Contrary to the prevalent assertion that what protected Israeli democracy in the state’s early days was ambiguity on fundamental constitutional questions that arose at the time, ambiguity was part of the problem, not the solution. The policy of obfuscation that David Ben-Gurion decided upon for reasons of political convenience allowed the Arabs to be kept under martial law for the entire period of his rule. The shame of the Shin Bet security service state was lifted only in 1965, though Arab inferiority was perpetuated.
It was the political elite’s decision not to bind itself with principles, not necessarily the opposition of the religious, that prevented the drafting of a progressive constitution. The religious Zionist community was open and liberal then, and the small Haredi community was focused on itself and its own survival. If the State of Israel’s Jewish community of that time had only possessed the political will, a democratic, liberal constitution ensuring human rights could have been passed into law with no difficulty during the grace period of the state’s establishment, or right after the War of Independence.
But Ben-Gurion and the ruling elite were not interested in repairing the world. They were nationalists who had come to Israel to build a state for the Jewish people. Ben-Gurion himself attributed no decisive importance to equal rights or social equality, and ignored the fact that establishing the state had caused a revolution in the status of the people who were living there. Not only did the Jews become citizens of their own state, but the Arabs also became citizens of it. A community of citizens was added to the Jewish national entity – a community whose connections were political and legal rather than ethnic, national or religious. This revolution required a profound change in thought and behavior patterns.
As is well known, no revolution of this kind took place because the nationalists saw the concept of citizenship as secondary, while democracy was defined as majority rule. So citizenship remained in the gray area, and the human rights clause was never set down as the first clause of an entire constitution, or at least of an enshrined Basic Law. If the Knesset had done its job as an enlightened legislative body, there would have been no need to wage a battle over the state’s character as if it had been established just yesterday.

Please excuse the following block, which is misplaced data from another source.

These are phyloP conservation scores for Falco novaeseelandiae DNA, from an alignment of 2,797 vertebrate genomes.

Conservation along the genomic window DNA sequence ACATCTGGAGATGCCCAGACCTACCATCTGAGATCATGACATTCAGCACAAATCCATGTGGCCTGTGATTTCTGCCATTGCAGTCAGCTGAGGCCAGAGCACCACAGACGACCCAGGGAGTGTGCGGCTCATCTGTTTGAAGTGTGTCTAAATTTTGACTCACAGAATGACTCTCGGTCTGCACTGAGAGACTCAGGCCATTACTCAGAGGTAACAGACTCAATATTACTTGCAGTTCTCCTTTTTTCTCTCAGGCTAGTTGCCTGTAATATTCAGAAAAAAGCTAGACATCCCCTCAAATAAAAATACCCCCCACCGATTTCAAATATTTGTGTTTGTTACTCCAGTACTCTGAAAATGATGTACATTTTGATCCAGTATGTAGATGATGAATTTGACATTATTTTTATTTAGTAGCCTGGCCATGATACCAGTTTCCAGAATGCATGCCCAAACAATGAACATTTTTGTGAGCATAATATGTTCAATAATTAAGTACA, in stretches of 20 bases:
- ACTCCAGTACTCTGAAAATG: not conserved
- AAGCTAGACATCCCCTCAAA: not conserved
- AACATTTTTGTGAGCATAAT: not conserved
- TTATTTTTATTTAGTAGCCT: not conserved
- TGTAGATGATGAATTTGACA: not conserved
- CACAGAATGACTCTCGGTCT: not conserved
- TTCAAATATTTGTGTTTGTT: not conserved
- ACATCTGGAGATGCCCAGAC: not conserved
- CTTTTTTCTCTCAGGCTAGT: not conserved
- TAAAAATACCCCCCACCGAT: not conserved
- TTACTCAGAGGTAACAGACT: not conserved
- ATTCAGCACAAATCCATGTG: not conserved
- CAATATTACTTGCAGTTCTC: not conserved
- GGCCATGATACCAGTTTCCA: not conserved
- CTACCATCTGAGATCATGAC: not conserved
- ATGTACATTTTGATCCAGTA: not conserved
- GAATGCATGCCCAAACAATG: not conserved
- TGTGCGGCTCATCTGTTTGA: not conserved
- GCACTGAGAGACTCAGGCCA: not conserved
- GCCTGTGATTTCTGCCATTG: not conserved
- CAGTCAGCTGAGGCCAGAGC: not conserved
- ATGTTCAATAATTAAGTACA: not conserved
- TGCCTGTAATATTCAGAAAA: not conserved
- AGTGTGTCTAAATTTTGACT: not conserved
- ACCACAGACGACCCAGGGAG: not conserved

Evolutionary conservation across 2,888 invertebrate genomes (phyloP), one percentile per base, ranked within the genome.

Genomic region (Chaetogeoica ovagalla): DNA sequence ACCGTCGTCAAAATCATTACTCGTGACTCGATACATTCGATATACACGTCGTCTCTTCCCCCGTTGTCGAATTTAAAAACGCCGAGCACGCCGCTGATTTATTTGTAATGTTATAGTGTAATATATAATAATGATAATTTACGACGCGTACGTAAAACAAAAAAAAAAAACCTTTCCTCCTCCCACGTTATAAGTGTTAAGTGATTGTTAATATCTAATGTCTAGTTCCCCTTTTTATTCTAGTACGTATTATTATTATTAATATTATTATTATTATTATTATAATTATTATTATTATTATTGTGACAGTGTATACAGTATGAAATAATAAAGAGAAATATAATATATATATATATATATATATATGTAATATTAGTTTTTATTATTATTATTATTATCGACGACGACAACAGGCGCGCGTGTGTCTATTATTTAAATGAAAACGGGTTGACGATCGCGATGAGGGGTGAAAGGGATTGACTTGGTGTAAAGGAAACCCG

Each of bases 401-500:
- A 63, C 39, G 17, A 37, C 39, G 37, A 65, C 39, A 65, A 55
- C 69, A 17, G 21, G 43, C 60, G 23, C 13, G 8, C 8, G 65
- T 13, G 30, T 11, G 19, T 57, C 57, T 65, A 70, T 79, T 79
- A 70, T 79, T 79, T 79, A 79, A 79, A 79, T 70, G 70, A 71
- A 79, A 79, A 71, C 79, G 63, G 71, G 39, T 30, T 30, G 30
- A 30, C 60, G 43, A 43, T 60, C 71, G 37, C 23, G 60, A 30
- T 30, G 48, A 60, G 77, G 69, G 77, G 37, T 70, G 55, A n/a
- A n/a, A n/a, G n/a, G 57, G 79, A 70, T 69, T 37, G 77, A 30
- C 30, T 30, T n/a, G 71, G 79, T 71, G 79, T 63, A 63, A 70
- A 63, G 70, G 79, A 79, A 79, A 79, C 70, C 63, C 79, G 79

Another aspect of this early failure is the fact that the founders made laws for themselves, not for human beings as such. They never imagined that the Feiglins and Elkins would have ruling power in the most persecuted nation in modern history. Their great foe was Jabotinsky, whom Ben-Gurion and Katznelson knew, and against whom they fought for power and for the means to achieve their common goal, but not for the goal itself.
Even in the second generation, that of Menachem Begin and his comrades in the underground, the type of politicians such as Naftali Bennett, Uri Ariel, Miri Regev and Ayelet Shaked would not have existed because the occupation and the settlements that created them did not exist at the time.
No one ever envisioned the actual possibility that power would fall one day into the hands of people with the demeanor of masters, for whom the oppression of another nation was second nature. Who ever imagined that the Jewish community might one day turn into a colonialist entity and lay the foundations of an apartheid regime as a permanent condition, and would want to engrave that shame in its law books on top of that?
The gravediggers of liberty and equality of our time are dragging Israel down toward the violent and fanatic Third World that surrounds us. The politicians of the centrist parties would do well to draw their own conclusions as the election approaches, and use all the energy and honesty that they still have to prevent the disasters that are on their way.
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